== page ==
As the NY Post is reporting this morning, the just released Marist/WNBC poll on congestion pricing finds that-well, just what all the other polls found, with the exception of the Schoen push poll-most New Yorkers think the idea is a dumb one. So what we have here is the elite-both business and environmental-lined up against average city residents, as well as the expected opposition from commuters outside the city.
Even in Manhattan we find that the supporters of the mayor's tax can't get enough support to break 50%, and interestingly enough, the Bronx opposition to the plan is the highest in the city, with a 68% disapproval rating (we guess that the asthma hysteria is falling on deaf ears here, and the elitist nature of the proposal is getting the deserved Bronx cheer). Today's NY Post letters section gives a very clear glimpse into the sentiment of the majority of rank-and-file New Yorkers ("Indigestion pricing" is the heading).
All of this comes at a time when it appears really unlikely that the mayor's plan will be entertained in a timely fashion up in Albany next week. As the NY Times is reporting today, "unlikely" is the adjective that is most descriptive of the plan's prospects. There is, however, some talk of setting up a commission to devise a proposal that would be more politically viable. As Speaker Silver told the paper; he had "a hundred questions" from law makers about the workability of the mayor's plan.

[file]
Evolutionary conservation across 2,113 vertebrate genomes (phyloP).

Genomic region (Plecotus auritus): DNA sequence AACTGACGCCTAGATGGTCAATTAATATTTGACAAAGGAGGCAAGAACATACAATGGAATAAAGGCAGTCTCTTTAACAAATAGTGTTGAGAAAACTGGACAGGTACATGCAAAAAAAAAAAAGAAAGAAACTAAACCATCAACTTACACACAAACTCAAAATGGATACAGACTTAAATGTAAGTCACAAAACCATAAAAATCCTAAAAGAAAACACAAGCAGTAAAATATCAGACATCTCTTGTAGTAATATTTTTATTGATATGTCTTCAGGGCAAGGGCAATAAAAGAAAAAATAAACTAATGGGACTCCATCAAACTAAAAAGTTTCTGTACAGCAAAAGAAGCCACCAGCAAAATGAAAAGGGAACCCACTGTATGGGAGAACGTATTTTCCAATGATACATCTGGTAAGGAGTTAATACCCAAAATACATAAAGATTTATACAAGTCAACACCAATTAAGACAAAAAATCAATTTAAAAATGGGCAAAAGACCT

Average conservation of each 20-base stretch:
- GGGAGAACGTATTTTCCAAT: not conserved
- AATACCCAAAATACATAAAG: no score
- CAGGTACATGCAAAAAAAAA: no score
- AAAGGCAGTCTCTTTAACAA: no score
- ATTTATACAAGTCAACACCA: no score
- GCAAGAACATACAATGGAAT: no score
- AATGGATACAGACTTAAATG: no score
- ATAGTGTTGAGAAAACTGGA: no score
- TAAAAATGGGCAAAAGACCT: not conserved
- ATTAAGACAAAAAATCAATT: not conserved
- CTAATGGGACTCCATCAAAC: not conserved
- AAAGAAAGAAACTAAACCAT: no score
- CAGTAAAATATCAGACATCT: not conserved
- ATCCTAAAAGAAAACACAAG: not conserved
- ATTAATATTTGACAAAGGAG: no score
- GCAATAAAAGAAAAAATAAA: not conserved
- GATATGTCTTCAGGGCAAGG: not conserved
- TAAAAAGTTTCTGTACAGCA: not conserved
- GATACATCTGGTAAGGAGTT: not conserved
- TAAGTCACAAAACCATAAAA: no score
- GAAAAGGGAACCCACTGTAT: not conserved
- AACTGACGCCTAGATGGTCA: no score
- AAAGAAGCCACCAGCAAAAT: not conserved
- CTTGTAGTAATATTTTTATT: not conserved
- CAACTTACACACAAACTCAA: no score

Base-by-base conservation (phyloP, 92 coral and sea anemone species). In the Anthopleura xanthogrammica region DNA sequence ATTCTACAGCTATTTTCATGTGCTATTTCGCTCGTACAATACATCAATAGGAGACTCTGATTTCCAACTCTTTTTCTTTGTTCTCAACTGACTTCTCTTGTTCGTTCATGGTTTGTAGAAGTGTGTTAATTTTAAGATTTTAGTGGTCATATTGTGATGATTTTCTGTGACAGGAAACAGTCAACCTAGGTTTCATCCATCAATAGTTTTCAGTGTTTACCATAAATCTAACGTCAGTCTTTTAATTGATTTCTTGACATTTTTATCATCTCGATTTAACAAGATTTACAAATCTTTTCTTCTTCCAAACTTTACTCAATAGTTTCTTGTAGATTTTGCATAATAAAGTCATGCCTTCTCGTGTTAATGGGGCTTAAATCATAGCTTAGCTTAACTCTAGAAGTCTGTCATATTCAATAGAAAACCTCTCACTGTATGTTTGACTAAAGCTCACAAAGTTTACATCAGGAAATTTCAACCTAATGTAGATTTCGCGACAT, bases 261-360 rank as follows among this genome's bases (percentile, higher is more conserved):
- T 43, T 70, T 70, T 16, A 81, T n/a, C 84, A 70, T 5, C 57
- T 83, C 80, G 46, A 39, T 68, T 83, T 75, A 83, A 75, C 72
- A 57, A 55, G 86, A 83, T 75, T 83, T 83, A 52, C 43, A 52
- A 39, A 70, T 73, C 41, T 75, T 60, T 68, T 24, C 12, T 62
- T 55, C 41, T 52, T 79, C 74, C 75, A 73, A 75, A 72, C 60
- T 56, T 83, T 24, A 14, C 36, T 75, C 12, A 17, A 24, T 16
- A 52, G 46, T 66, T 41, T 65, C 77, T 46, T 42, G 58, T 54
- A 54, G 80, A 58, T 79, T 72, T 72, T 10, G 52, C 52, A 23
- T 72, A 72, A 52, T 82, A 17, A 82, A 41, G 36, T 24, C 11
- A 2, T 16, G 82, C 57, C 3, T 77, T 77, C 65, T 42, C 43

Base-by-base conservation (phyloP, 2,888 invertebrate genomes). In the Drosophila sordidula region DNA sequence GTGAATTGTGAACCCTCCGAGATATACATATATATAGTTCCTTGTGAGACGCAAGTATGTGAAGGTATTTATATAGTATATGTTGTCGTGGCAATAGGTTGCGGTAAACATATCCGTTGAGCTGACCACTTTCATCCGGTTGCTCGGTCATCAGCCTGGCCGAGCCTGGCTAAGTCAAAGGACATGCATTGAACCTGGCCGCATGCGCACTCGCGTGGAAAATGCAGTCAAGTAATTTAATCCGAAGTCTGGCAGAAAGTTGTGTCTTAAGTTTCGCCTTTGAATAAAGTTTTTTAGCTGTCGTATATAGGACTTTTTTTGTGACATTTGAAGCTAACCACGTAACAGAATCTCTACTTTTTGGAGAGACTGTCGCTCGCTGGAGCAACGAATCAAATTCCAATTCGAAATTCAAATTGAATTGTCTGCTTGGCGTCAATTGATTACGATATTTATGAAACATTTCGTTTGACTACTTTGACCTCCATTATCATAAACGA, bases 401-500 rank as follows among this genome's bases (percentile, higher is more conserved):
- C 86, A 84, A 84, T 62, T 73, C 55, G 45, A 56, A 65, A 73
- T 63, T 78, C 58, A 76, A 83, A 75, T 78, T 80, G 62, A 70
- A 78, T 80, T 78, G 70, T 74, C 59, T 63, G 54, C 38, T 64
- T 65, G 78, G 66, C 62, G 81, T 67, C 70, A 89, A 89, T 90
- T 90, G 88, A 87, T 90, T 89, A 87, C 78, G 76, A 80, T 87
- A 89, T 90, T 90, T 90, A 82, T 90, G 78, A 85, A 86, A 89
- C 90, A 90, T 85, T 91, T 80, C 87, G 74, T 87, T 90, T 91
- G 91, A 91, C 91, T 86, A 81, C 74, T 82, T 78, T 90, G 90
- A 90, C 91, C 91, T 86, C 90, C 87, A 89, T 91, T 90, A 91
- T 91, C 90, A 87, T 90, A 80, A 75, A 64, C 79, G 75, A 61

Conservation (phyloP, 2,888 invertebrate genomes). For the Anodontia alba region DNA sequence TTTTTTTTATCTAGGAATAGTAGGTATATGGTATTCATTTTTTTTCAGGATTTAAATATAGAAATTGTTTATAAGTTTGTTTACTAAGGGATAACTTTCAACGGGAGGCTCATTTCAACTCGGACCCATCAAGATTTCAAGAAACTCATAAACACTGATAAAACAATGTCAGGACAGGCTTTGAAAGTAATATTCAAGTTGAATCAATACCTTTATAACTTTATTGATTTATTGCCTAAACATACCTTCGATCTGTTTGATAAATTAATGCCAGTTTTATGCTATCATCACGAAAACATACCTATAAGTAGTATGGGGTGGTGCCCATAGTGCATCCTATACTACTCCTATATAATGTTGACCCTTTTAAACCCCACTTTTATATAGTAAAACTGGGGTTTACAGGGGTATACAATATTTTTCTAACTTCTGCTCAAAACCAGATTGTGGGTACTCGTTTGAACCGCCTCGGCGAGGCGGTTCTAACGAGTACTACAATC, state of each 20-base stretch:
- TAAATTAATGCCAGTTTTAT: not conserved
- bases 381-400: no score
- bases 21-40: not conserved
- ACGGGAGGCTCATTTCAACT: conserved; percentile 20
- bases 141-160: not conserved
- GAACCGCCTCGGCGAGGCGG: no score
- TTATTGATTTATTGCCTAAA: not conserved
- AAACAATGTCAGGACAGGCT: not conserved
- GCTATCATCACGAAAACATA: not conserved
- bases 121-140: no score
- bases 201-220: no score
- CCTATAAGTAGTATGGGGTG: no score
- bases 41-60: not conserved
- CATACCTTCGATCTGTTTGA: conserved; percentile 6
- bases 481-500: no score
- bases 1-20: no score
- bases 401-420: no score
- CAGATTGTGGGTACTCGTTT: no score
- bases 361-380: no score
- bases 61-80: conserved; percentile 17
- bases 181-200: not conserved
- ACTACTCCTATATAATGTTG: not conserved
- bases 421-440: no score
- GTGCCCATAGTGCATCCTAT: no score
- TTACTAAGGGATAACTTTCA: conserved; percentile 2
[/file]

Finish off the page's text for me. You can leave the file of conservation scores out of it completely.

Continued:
The NY Sun reports on the efforts to set up a commission and tells its readers that it is probably the only way to keep the mayor's proposal alive since, "Assembly Democrats said they were doubtful that lawmakers would pass any version of congestion pricing." Clearly, as the Sun points out, any program that would be approved, "would give lawmakers broad latitude to change fundamental components of the plan, such as shrinking the zone boundaries, reducing the daily fee rates, and adding more exemptions to the road tax."
What the Assembly folks are doing, and kudos to Silver, Brodsky and Lancman here, is legislating-something that should have been done before the mayor tried to bogart everyone with his tax blitz. There has always been scores of discrepancies between the mayor's description of his plan and the language of the bill that was submitted-and confusion, sometimes intentionally sowed, about the details of the proposal even among the plan's supporters.
Which is why our friend Matt Schuerman shouldn't have looked to poke fun at Latino Restaurant head Louis Nunez at our press conference (see Hoy's Spanish language coverage) yesterday because of Nunez's less than perfect understanding of the mayor's scheme. What Schuerman did get right was that, "...if the mayor's congestion pricing proposal does go down, it will be partly thanks to many details that are easy to misunderstand-and misrepresent."
And who's fault is that? What's clear, as entrepreneur Ruben Levine pointed out yesterday-and more and more reporters are doing so as well-is that the truck portion of the plan is nothing more or less than a business tax that will have a zero impact on congestion-but it is still being used by supporters as if it did (misrepresentation Matt?).
It is time for this plan to get a careful and comprehensive airing so that all of the details can be understood-and altered so that fairness and equity can be assured. The entire scheme needs to be put through as city wide ULURP, just as was the mega store proposal in the mid-nineties. Everyone in the city will be affected, and all of us need to be part of a proper review process.